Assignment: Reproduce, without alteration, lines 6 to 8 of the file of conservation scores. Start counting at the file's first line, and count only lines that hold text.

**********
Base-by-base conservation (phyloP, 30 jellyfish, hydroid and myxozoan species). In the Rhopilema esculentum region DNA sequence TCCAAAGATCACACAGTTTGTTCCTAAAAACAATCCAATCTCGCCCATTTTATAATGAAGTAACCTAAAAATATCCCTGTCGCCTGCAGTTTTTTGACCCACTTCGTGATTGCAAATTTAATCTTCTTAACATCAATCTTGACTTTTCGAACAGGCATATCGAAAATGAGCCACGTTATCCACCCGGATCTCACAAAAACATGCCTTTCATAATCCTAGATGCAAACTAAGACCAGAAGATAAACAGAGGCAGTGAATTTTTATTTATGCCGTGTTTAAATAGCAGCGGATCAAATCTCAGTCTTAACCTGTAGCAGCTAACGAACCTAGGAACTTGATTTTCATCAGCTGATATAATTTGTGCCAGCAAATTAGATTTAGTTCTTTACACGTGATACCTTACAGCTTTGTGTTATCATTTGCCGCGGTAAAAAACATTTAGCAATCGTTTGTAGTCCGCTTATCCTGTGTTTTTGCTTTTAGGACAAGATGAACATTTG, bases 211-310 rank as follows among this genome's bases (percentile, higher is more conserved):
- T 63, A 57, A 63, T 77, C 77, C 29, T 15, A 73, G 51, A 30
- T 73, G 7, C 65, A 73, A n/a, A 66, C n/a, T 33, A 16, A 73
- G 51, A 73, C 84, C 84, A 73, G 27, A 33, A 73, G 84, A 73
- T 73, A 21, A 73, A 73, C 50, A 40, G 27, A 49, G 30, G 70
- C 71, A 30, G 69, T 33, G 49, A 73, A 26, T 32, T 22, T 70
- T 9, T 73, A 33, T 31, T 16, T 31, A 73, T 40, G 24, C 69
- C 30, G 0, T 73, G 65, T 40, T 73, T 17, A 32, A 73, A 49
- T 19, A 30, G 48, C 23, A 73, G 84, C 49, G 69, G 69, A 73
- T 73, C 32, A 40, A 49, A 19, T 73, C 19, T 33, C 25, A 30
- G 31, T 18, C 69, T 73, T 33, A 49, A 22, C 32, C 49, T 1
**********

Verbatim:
- C 71, A 30, G 69, T 33, G 49, A 73, A 26, T 32, T 22, T 70
- T 9, T 73, A 33, T 31, T 16, T 31, A 73, T 40, G 24, C 69
- C 30, G 0, T 73, G 65, T 40, T 73, T 17, A 32, A 73, A 49